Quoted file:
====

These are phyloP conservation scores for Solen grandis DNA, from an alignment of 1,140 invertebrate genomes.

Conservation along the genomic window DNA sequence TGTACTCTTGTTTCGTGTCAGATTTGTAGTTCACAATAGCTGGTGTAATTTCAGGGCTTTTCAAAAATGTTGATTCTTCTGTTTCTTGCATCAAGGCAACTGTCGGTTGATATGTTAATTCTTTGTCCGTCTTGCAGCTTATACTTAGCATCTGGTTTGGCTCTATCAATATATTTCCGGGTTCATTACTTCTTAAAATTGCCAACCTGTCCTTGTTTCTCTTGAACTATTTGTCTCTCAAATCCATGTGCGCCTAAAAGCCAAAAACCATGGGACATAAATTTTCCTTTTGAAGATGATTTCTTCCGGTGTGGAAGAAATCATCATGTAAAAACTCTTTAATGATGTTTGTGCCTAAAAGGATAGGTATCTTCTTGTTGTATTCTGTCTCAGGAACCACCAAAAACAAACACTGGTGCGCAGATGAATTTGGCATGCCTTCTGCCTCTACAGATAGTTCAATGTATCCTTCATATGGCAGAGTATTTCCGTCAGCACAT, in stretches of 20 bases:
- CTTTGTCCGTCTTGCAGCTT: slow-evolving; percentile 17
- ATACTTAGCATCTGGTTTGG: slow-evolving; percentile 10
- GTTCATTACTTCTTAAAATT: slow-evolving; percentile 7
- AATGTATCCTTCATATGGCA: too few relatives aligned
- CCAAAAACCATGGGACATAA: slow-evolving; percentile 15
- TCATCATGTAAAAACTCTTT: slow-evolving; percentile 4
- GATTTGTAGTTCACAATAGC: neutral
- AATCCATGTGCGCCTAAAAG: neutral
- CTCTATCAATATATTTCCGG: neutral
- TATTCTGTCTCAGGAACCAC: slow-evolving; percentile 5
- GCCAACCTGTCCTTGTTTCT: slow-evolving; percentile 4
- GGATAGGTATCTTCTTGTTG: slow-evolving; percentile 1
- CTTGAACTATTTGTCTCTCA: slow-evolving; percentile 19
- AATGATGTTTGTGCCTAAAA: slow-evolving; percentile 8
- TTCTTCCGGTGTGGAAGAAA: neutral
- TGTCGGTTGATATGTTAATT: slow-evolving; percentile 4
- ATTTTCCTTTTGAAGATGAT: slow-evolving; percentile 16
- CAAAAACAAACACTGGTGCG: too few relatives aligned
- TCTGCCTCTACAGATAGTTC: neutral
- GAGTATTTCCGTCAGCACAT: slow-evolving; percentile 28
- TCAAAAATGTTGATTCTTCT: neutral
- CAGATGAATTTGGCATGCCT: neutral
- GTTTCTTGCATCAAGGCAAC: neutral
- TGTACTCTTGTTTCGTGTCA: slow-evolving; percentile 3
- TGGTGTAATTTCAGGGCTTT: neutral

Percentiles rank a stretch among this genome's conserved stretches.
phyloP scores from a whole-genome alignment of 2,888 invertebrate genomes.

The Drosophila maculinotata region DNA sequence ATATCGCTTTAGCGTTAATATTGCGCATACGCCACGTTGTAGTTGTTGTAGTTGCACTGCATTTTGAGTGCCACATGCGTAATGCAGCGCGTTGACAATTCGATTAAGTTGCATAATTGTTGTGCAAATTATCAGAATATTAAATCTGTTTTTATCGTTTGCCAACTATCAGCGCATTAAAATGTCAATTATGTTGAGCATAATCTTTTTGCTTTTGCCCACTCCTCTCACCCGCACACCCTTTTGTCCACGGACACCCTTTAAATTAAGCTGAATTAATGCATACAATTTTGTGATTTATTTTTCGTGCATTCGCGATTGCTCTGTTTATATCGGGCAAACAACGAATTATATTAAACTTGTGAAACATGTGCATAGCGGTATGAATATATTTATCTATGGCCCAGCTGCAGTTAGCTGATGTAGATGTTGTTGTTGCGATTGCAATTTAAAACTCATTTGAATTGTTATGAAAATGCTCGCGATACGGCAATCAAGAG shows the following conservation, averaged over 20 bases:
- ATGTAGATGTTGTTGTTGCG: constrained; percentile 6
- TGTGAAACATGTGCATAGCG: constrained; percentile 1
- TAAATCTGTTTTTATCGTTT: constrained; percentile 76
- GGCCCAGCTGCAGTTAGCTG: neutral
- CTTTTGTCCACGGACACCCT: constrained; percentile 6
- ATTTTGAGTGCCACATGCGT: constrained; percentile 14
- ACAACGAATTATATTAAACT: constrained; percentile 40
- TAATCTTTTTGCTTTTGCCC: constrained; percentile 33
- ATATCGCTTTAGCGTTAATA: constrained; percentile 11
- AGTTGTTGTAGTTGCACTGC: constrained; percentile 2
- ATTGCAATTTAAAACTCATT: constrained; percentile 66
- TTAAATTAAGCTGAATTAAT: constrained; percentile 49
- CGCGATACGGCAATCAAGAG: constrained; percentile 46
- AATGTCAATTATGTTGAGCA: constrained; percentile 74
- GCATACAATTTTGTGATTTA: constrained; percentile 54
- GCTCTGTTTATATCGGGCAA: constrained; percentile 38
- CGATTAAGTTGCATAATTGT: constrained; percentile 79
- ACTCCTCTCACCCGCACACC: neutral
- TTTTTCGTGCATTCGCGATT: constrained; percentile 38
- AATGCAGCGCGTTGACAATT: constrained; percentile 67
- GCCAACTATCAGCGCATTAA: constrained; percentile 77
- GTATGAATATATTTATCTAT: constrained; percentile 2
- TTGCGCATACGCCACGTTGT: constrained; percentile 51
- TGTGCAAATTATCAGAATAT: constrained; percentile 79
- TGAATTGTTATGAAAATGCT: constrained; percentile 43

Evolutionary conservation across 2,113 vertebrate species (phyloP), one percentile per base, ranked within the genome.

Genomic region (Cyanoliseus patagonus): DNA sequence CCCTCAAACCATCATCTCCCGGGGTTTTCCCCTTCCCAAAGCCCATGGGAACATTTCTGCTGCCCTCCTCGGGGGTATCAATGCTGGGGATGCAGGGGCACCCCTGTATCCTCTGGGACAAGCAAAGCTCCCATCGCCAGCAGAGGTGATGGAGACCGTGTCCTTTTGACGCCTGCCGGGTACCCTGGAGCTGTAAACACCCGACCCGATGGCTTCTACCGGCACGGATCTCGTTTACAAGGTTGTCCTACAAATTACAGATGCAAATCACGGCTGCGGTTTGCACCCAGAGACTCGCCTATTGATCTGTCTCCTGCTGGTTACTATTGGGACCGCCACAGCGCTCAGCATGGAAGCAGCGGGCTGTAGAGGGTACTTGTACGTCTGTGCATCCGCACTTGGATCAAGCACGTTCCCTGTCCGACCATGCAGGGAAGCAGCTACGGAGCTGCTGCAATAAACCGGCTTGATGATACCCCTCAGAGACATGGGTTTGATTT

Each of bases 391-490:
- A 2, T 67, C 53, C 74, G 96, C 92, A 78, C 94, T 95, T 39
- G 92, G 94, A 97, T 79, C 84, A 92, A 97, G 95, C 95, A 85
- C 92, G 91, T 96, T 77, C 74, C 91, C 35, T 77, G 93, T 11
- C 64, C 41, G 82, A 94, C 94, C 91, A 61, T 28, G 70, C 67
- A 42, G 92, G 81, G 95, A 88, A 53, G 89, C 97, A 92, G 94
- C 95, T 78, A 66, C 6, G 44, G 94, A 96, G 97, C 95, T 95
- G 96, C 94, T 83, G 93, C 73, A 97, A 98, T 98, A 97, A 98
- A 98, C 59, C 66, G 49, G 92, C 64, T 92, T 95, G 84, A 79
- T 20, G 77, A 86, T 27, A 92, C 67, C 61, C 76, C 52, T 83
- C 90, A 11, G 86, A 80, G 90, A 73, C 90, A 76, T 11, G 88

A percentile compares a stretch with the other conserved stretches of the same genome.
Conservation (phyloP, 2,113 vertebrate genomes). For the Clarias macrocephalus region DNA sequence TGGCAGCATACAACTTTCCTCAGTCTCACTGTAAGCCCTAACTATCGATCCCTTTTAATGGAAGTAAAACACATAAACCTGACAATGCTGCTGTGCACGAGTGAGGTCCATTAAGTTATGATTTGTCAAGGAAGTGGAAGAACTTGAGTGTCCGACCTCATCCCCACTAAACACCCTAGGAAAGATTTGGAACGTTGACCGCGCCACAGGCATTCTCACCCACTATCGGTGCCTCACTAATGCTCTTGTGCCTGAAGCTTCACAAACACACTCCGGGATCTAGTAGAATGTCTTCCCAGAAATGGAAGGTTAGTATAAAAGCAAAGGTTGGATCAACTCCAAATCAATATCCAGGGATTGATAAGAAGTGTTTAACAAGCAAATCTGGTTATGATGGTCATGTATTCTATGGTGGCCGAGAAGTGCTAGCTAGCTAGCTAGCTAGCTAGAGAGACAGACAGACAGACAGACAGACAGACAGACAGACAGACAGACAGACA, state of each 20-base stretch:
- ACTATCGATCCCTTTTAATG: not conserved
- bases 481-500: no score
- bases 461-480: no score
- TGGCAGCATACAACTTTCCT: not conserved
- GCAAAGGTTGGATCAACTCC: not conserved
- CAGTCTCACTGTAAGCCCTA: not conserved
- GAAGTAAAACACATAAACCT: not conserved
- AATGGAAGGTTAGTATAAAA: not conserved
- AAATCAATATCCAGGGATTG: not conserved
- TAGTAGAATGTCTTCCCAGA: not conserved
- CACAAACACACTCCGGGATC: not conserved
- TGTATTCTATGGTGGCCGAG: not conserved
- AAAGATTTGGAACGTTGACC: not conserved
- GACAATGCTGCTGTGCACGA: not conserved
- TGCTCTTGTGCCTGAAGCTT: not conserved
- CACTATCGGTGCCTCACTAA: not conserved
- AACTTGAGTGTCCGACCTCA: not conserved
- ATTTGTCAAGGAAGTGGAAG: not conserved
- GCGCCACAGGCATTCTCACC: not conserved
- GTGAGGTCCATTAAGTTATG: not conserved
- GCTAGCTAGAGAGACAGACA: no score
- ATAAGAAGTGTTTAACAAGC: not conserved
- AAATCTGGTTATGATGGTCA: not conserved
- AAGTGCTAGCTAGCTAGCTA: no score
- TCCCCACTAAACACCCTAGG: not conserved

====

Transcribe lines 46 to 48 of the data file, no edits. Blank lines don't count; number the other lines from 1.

- GCTCTGTTTATATCGGGCAA: constrained; percentile 38
- CGATTAAGTTGCATAATTGT: constrained; percentile 79
- ACTCCTCTCACCCGCACACC: neutral